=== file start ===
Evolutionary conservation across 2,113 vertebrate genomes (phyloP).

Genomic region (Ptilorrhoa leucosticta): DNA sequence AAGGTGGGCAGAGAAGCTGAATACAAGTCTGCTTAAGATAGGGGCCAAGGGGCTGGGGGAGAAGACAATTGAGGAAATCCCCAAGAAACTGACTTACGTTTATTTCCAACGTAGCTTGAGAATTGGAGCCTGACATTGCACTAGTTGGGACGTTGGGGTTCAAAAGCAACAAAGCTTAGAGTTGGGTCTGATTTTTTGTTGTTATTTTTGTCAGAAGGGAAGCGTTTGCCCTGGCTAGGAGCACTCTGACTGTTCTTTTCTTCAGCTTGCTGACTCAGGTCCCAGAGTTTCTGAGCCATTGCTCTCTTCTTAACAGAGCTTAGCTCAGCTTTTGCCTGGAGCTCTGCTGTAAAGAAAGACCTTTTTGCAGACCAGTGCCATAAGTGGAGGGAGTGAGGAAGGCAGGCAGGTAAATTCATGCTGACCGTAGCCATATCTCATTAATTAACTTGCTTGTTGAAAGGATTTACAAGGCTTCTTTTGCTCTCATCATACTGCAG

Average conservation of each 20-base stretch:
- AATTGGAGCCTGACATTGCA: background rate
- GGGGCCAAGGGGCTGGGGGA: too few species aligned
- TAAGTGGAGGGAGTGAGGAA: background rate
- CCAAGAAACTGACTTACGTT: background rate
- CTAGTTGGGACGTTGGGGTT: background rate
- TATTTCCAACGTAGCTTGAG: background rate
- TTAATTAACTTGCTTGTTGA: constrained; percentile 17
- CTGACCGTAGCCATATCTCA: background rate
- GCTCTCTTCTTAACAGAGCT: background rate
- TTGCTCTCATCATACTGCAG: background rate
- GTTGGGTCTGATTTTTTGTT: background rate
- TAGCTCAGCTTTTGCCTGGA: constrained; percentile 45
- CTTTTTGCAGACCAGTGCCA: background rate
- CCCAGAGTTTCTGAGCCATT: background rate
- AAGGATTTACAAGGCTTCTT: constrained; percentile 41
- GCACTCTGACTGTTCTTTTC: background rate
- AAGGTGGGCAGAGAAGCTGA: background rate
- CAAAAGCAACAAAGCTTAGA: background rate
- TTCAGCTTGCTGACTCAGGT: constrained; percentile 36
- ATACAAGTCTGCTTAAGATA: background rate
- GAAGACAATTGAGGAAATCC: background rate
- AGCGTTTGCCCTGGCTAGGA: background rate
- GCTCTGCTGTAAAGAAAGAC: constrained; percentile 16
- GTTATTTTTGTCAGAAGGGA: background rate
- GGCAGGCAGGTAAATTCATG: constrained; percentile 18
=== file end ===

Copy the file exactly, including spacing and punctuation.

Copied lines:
Evolutionary conservation across 2,113 vertebrate genomes (phyloP).

Genomic region (Ptilorrhoa leucosticta): DNA sequence AAGGTGGGCAGAGAAGCTGAATACAAGTCTGCTTAAGATAGGGGCCAAGGGGCTGGGGGAGAAGACAATTGAGGAAATCCCCAAGAAACTGACTTACGTTTATTTCCAACGTAGCTTGAGAATTGGAGCCTGACATTGCACTAGTTGGGACGTTGGGGTTCAAAAGCAACAAAGCTTAGAGTTGGGTCTGATTTTTTGTTGTTATTTTTGTCAGAAGGGAAGCGTTTGCCCTGGCTAGGAGCACTCTGACTGTTCTTTTCTTCAGCTTGCTGACTCAGGTCCCAGAGTTTCTGAGCCATTGCTCTCTTCTTAACAGAGCTTAGCTCAGCTTTTGCCTGGAGCTCTGCTGTAAAGAAAGACCTTTTTGCAGACCAGTGCCATAAGTGGAGGGAGTGAGGAAGGCAGGCAGGTAAATTCATGCTGACCGTAGCCATATCTCATTAATTAACTTGCTTGTTGAAAGGATTTACAAGGCTTCTTTTGCTCTCATCATACTGCAG

Average conservation of each 20-base stretch:
- AATTGGAGCCTGACATTGCA: background rate
- GGGGCCAAGGGGCTGGGGGA: too few species aligned
- TAAGTGGAGGGAGTGAGGAA: background rate
- CCAAGAAACTGACTTACGTT: background rate
- CTAGTTGGGACGTTGGGGTT: background rate
- TATTTCCAACGTAGCTTGAG: background rate
- TTAATTAACTTGCTTGTTGA: constrained; percentile 17
- CTGACCGTAGCCATATCTCA: background rate
- GCTCTCTTCTTAACAGAGCT: background rate
- TTGCTCTCATCATACTGCAG: background rate
- GTTGGGTCTGATTTTTTGTT: background rate
- TAGCTCAGCTTTTGCCTGGA: constrained; percentile 45
- CTTTTTGCAGACCAGTGCCA: background rate
- CCCAGAGTTTCTGAGCCATT: background rate
- AAGGATTTACAAGGCTTCTT: constrained; percentile 41
- GCACTCTGACTGTTCTTTTC: background rate
- AAGGTGGGCAGAGAAGCTGA: background rate
- CAAAAGCAACAAAGCTTAGA: background rate
- TTCAGCTTGCTGACTCAGGT: constrained; percentile 36
- ATACAAGTCTGCTTAAGATA: background rate
- GAAGACAATTGAGGAAATCC: background rate
- AGCGTTTGCCCTGGCTAGGA: background rate
- GCTCTGCTGTAAAGAAAGAC: constrained; percentile 16
- GTTATTTTTGTCAGAAGGGA: background rate
- GGCAGGCAGGTAAATTCATG: constrained; percentile 18